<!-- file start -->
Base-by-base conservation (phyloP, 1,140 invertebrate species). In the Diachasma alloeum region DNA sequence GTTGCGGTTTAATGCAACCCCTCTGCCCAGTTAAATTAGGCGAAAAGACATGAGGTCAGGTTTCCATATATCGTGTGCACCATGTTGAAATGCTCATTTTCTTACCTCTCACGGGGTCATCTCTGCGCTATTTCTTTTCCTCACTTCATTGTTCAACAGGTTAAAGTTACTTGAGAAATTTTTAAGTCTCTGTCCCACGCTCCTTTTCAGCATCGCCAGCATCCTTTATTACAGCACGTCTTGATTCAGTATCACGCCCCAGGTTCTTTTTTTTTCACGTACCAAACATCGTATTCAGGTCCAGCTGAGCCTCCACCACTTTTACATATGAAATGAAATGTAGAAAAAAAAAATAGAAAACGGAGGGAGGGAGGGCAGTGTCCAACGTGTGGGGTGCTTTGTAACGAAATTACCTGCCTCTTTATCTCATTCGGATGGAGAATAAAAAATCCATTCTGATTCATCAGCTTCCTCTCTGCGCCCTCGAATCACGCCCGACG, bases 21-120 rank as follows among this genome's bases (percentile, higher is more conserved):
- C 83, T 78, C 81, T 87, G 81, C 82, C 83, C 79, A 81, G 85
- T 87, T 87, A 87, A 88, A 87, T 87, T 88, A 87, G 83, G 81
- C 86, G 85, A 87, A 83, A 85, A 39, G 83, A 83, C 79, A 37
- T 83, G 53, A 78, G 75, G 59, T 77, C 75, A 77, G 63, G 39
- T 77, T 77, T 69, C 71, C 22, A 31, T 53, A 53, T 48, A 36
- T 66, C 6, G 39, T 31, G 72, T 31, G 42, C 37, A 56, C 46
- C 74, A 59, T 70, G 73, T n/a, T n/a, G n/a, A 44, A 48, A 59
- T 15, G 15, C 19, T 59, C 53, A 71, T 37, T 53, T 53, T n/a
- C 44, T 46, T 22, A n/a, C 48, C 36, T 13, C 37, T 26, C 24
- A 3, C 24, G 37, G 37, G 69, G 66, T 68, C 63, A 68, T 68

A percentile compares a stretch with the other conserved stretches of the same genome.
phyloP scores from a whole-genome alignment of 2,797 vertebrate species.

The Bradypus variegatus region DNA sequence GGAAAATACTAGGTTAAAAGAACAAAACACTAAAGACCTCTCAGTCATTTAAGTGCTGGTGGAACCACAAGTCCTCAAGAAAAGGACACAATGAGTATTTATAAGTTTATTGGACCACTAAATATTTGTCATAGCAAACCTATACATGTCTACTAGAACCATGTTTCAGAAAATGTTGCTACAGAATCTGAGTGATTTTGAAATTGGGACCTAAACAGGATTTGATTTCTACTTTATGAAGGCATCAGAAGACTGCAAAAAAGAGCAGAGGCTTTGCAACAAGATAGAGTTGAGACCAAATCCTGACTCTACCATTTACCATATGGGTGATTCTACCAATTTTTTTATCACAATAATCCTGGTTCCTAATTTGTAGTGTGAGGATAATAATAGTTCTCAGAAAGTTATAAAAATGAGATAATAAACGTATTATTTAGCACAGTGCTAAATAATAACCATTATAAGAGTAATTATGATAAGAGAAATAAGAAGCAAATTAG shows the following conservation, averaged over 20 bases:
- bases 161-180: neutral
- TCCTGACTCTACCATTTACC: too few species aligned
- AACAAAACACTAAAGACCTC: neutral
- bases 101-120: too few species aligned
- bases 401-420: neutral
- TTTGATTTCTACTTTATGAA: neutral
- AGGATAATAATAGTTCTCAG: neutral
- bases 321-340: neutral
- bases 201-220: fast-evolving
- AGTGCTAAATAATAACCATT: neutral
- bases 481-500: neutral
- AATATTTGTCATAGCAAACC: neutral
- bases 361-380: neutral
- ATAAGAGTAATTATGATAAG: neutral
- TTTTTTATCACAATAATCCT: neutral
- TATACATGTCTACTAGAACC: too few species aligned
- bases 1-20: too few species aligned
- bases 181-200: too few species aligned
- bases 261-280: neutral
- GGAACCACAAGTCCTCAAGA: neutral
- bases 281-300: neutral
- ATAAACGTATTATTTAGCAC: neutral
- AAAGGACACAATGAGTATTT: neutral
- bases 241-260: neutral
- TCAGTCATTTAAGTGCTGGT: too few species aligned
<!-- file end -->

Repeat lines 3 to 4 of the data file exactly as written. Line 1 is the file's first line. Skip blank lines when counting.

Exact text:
- T 87, T 87, A 87, A 88, A 87, T 87, T 88, A 87, G 83, G 81
- C 86, G 85, A 87, A 83, A 85, A 39, G 83, A 83, C 79, A 37